is something that I strongly take issue with, Marco. First of all, Opium, Morphine, and especially Heroin, do a ton of harm, both physically and emotionally to the user. Heroin is especially bad, due to its addictive qualities and the side affects (i. e. loss of appetite and constipation), and the chances of winding up with AIDS or hepatitis due to unclean needles, plus Heroin causes edema (swelling) of the lungs, which can help make a user more susceptible to lung ailments such as pneumonia and TB. Also, it's sheer hell when the heroin addict is unable to get a fix--the withdrawal symptoms are horrific, and people have died going "cold turkey" from it.

I'll also add that Heroin actually crosses the blood-brain barrier. The molecular structure of Heroin is such that it fits right into the pleasure receptors of the brain, like a hand in glove, which is why people get so 'hooked" on Heroin.

Moreover, the reason that people go out, steal and rob or whatever, in order to obtain Heroin, is because it's very expensive, and it's illegal, to boot.

Also, while Heroin is cut with different things, such as quinine, for example, the Heroin comes in different strengths. People do die of heroin overdoses, if they chance to get a batch of Heroin that's too pure, resulting in respiratory failure if they don't get help quickly. It's extremely difficult to know what one may be getting, to boot.

Having said all of the above, I know people who've gone on Heroin, gotten totally messed up as a result, and/or have even ended up serving jail sentences for having stolen stuff, or whatever, in order to obtain Heroin. , plus I've done some research on it, to boot.

up
Voting closed 0

Just so I understand your perspective, you think that out of everyone ever prescribed opiates more people have become addicts than those like me, just take what I was given.
(most times I don't even take them past the first dosage).

No, can't agree.

Personal responsibility is a huge thing, yes. But once an addict personal responsibility goes out the window. But shifting the blame is the easy way out.

Medical facilities need better controls on who's getting what. My daughter sees people pill shopping every single day and they are not the most polite people when refused. Her patience and other staff patience only goes so far.

I hope the big pharma companies keep doing what they're doing. I've been putting off a surgery due to the painful recovery. When my time comes and I need it, I best have my pills by my side because I'm going to need them. (When the doctor stresses how difficult this recovery will be, I'll take his word for it). I certainly hope you're not in charge of things then :)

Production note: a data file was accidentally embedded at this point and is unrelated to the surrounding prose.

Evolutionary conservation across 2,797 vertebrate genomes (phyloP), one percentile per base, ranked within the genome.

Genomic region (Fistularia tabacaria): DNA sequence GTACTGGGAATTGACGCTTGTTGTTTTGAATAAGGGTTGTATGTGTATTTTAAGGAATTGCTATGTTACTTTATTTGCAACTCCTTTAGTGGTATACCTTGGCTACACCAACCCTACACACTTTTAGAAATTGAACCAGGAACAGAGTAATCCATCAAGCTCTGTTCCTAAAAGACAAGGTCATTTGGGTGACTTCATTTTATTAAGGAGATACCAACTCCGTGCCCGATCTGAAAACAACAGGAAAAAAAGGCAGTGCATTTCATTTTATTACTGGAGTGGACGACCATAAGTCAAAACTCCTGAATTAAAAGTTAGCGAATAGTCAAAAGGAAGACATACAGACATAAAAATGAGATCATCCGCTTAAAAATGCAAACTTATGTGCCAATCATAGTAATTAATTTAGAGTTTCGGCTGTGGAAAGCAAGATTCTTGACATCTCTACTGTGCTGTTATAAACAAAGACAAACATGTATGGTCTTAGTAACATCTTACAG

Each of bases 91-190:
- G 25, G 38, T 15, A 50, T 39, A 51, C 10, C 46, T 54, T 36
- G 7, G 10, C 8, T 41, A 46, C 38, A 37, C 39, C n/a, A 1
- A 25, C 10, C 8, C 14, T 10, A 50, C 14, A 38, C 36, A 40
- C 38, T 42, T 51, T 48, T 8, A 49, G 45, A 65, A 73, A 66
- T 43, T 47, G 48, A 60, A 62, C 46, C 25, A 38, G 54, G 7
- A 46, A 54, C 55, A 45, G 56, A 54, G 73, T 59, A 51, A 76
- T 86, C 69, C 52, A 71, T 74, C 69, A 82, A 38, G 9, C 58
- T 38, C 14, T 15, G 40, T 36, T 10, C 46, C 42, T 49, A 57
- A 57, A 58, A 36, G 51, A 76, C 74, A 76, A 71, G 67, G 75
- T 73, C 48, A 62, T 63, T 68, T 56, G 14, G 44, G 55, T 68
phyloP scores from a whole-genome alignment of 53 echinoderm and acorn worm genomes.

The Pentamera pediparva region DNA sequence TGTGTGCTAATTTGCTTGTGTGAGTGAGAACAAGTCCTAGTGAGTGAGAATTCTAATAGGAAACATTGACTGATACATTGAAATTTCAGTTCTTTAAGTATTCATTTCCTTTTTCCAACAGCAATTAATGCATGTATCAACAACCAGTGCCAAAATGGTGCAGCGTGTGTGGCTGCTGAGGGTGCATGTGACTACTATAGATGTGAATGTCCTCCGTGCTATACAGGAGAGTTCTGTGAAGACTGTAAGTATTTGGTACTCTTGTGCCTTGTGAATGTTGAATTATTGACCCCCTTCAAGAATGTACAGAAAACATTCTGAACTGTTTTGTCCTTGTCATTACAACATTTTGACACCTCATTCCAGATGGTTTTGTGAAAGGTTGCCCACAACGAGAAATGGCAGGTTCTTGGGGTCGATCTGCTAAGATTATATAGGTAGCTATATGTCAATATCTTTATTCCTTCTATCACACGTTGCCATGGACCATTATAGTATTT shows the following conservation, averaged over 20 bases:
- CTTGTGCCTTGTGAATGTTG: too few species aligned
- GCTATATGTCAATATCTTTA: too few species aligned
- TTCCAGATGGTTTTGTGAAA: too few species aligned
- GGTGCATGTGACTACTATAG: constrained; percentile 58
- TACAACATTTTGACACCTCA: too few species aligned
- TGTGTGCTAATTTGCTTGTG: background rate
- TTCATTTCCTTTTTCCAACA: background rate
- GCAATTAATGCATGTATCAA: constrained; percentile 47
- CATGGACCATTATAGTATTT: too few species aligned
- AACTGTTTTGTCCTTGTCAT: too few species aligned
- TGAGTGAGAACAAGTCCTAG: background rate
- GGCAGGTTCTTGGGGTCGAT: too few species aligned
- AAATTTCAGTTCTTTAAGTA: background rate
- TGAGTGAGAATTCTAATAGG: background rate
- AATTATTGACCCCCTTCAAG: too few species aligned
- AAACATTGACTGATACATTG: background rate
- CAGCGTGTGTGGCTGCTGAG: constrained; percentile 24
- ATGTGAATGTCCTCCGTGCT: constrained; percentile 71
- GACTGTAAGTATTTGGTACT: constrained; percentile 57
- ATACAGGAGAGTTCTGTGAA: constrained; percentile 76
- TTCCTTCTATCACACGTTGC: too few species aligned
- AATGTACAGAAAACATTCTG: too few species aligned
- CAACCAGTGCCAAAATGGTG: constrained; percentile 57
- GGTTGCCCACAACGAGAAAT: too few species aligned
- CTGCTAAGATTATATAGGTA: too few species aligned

up
Voting closed 0

No, more people have not gotten addicted than those who have. that said, the societal toll for addiction caused by these pills is greater than the (relative) short term pain these medicines were created to treat.

treating pain with these medicines is like putting a thumbtack in a cork board with a sledge hammer. just because it works doesn't mean it is smart or necessary. we are fare more resilient than we give ourselves credit for, but as a society we're more interested in the quickest fix and it usually ends up boning us.

up
Voting closed 0

Right. Nor can we stop the pharmaceutical companies to stop churning out the opiods nor can we stop "doing business" with the countries that farm the poppies where the heroin comes from. There's money to be made by these grim reapers off of addicts. That's not helping the addict who wants totry to STAY clean. The shit is justway too available!

up
Voting closed 0

in cutting off aid to these countries where the poppies that Heroin is derived from, but a big part of the solution is ending the demand for Heroin in the first place. Only by changing society will that happen.

up
Voting closed 0

engage the community, write tickets, haul people into jail, and do paperwork. Who wants to do that? You know whats WAAAAAY better? Standing next to a hole in the ground NOT directing traffic and staring down at your smartphone collecting overtime paychecks. End of the month is the only time you'll see cops doing anything because they need to fulfill their quotas. Other than that it's ride that easy street train to pension-ville.
You want these guys to INVESTIGATE shit? Do real police work? hahahahahahaha

up
Voting closed 0

As many of the individuals you describe are quite possibly homeless, the right to go someplace comfortable at the end of the day may not be among the privileges they enjoy. Unfortunately a lot of these people are slaves to opiates. It is sad, and I feel bad for them. I thank God every day that when I was younger and stupider I never tried heroin. We need more and better treatment facilities, in my opinion. Imprisoning more people won't help much. I think the police realize this, and frankly don't know what to do.

up
Voting closed 0

It really depends how you look at things. When you view it only as an illness, then the afflicted person has no power to change it. If you view it only as a crime then you can't heal the physical damage caused by the drug use.

I have worked with homeless people, and the biggest challenge is to stop imposing my standard of living on them. You start out believing that everyone wants to live in a nice home and eat healthy food because it's obvious right? But these simple things involve effort and responsibility that we don't even notice because we are so used to it.

Everyone wants to be comfortable, that is true. But I have met people that for a unknowable reasons, do not want to do literally any simple thing (like come inside) to accomplish this. The only thing you can do is stop judging it and focus on what you would like to accomplish.

Basically, I don't want to live in a place where people die in the street. So I am willing to subsidize shelter and services for people who will use it. I don't care whether they "deserve" help or not. If an addict will accept help and change then I want the way open for them. But I don't feel sorry for these people, because moral judgement is fake and useless in this situation.

up
Voting closed 0